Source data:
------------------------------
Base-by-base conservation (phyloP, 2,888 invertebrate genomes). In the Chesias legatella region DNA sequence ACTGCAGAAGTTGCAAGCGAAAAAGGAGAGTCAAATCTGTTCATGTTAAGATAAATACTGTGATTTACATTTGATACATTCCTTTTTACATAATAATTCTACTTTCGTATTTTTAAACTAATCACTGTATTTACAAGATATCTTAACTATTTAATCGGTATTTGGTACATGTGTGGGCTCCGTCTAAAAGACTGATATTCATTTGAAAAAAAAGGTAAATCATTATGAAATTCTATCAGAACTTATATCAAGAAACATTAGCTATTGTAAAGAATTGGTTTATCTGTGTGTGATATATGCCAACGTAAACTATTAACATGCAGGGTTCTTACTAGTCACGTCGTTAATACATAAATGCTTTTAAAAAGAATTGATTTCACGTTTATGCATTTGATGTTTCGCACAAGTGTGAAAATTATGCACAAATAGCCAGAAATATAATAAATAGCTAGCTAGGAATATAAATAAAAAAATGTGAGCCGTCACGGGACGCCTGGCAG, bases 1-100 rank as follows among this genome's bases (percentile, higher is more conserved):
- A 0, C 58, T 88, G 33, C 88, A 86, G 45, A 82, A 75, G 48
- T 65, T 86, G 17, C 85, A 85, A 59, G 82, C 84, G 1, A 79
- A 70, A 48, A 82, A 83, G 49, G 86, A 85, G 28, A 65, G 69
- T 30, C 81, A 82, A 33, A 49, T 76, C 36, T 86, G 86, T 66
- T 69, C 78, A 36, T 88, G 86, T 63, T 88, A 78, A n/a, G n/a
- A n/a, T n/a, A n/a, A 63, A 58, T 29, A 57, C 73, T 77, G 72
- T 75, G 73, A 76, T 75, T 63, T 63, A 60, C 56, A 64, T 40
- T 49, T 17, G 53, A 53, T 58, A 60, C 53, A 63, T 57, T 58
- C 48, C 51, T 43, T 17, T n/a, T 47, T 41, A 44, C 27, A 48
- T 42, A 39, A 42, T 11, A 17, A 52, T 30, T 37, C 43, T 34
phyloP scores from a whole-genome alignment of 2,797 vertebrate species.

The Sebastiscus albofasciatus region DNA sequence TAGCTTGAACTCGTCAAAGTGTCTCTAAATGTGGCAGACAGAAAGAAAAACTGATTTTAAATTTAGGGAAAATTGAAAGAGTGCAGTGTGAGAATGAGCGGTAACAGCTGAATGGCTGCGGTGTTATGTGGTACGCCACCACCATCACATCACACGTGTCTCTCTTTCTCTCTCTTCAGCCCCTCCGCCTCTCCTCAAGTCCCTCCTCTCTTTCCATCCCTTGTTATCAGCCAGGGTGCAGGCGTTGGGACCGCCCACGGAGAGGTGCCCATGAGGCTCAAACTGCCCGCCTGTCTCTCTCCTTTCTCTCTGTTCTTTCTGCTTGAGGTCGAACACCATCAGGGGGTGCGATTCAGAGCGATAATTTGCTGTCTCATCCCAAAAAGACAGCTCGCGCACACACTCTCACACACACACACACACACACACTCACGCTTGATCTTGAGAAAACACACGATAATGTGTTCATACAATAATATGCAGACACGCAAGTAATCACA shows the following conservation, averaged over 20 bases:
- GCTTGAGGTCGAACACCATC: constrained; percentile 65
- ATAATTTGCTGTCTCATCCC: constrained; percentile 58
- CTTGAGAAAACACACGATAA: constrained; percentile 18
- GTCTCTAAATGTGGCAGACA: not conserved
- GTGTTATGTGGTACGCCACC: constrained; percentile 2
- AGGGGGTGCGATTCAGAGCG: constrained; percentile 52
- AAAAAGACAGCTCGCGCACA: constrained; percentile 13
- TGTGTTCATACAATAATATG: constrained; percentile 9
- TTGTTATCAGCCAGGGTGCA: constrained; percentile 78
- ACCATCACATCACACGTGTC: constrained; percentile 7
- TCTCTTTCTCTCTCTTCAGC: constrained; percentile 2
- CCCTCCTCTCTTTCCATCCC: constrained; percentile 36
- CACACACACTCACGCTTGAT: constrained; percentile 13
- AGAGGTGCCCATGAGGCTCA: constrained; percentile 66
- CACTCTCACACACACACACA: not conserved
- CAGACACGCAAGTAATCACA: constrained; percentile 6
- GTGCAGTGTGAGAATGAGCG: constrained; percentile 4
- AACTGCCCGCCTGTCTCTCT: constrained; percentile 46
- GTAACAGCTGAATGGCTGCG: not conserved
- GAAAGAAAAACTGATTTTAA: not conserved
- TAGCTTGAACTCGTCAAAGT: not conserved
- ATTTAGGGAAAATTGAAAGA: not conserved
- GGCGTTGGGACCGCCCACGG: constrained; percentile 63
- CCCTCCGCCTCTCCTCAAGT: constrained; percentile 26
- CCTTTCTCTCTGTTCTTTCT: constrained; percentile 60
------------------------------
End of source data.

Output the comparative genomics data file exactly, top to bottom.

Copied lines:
Base-by-base conservation (phyloP, 2,888 invertebrate genomes). In the Chesias legatella region DNA sequence ACTGCAGAAGTTGCAAGCGAAAAAGGAGAGTCAAATCTGTTCATGTTAAGATAAATACTGTGATTTACATTTGATACATTCCTTTTTACATAATAATTCTACTTTCGTATTTTTAAACTAATCACTGTATTTACAAGATATCTTAACTATTTAATCGGTATTTGGTACATGTGTGGGCTCCGTCTAAAAGACTGATATTCATTTGAAAAAAAAGGTAAATCATTATGAAATTCTATCAGAACTTATATCAAGAAACATTAGCTATTGTAAAGAATTGGTTTATCTGTGTGTGATATATGCCAACGTAAACTATTAACATGCAGGGTTCTTACTAGTCACGTCGTTAATACATAAATGCTTTTAAAAAGAATTGATTTCACGTTTATGCATTTGATGTTTCGCACAAGTGTGAAAATTATGCACAAATAGCCAGAAATATAATAAATAGCTAGCTAGGAATATAAATAAAAAAATGTGAGCCGTCACGGGACGCCTGGCAG, bases 1-100 rank as follows among this genome's bases (percentile, higher is more conserved):
- A 0, C 58, T 88, G 33, C 88, A 86, G 45, A 82, A 75, G 48
- T 65, T 86, G 17, C 85, A 85, A 59, G 82, C 84, G 1, A 79
- A 70, A 48, A 82, A 83, G 49, G 86, A 85, G 28, A 65, G 69
- T 30, C 81, A 82, A 33, A 49, T 76, C 36, T 86, G 86, T 66
- T 69, C 78, A 36, T 88, G 86, T 63, T 88, A 78, A n/a, G n/a
- A n/a, T n/a, A n/a, A 63, A 58, T 29, A 57, C 73, T 77, G 72
- T 75, G 73, A 76, T 75, T 63, T 63, A 60, C 56, A 64, T 40
- T 49, T 17, G 53, A 53, T 58, A 60, C 53, A 63, T 57, T 58
- C 48, C 51, T 43, T 17, T n/a, T 47, T 41, A 44, C 27, A 48
- T 42, A 39, A 42, T 11, A 17, A 52, T 30, T 37, C 43, T 34
phyloP scores from a whole-genome alignment of 2,797 vertebrate species.

The Sebastiscus albofasciatus region DNA sequence TAGCTTGAACTCGTCAAAGTGTCTCTAAATGTGGCAGACAGAAAGAAAAACTGATTTTAAATTTAGGGAAAATTGAAAGAGTGCAGTGTGAGAATGAGCGGTAACAGCTGAATGGCTGCGGTGTTATGTGGTACGCCACCACCATCACATCACACGTGTCTCTCTTTCTCTCTCTTCAGCCCCTCCGCCTCTCCTCAAGTCCCTCCTCTCTTTCCATCCCTTGTTATCAGCCAGGGTGCAGGCGTTGGGACCGCCCACGGAGAGGTGCCCATGAGGCTCAAACTGCCCGCCTGTCTCTCTCCTTTCTCTCTGTTCTTTCTGCTTGAGGTCGAACACCATCAGGGGGTGCGATTCAGAGCGATAATTTGCTGTCTCATCCCAAAAAGACAGCTCGCGCACACACTCTCACACACACACACACACACACACTCACGCTTGATCTTGAGAAAACACACGATAATGTGTTCATACAATAATATGCAGACACGCAAGTAATCACA shows the following conservation, averaged over 20 bases:
- GCTTGAGGTCGAACACCATC: constrained; percentile 65
- ATAATTTGCTGTCTCATCCC: constrained; percentile 58
- CTTGAGAAAACACACGATAA: constrained; percentile 18
- GTCTCTAAATGTGGCAGACA: not conserved
- GTGTTATGTGGTACGCCACC: constrained; percentile 2
- AGGGGGTGCGATTCAGAGCG: constrained; percentile 52
- AAAAAGACAGCTCGCGCACA: constrained; percentile 13
- TGTGTTCATACAATAATATG: constrained; percentile 9
- TTGTTATCAGCCAGGGTGCA: constrained; percentile 78
- ACCATCACATCACACGTGTC: constrained; percentile 7
- TCTCTTTCTCTCTCTTCAGC: constrained; percentile 2
- CCCTCCTCTCTTTCCATCCC: constrained; percentile 36
- CACACACACTCACGCTTGAT: constrained; percentile 13
- AGAGGTGCCCATGAGGCTCA: constrained; percentile 66
- CACTCTCACACACACACACA: not conserved
- CAGACACGCAAGTAATCACA: constrained; percentile 6
- GTGCAGTGTGAGAATGAGCG: constrained; percentile 4
- AACTGCCCGCCTGTCTCTCT: constrained; percentile 46
- GTAACAGCTGAATGGCTGCG: not conserved
- GAAAGAAAAACTGATTTTAA: not conserved
- TAGCTTGAACTCGTCAAAGT: not conserved
- ATTTAGGGAAAATTGAAAGA: not conserved
- GGCGTTGGGACCGCCCACGG: constrained; percentile 63
- CCCTCCGCCTCTCCTCAAGT: constrained; percentile 26
- CCTTTCTCTCTGTTCTTTCT: constrained; percentile 60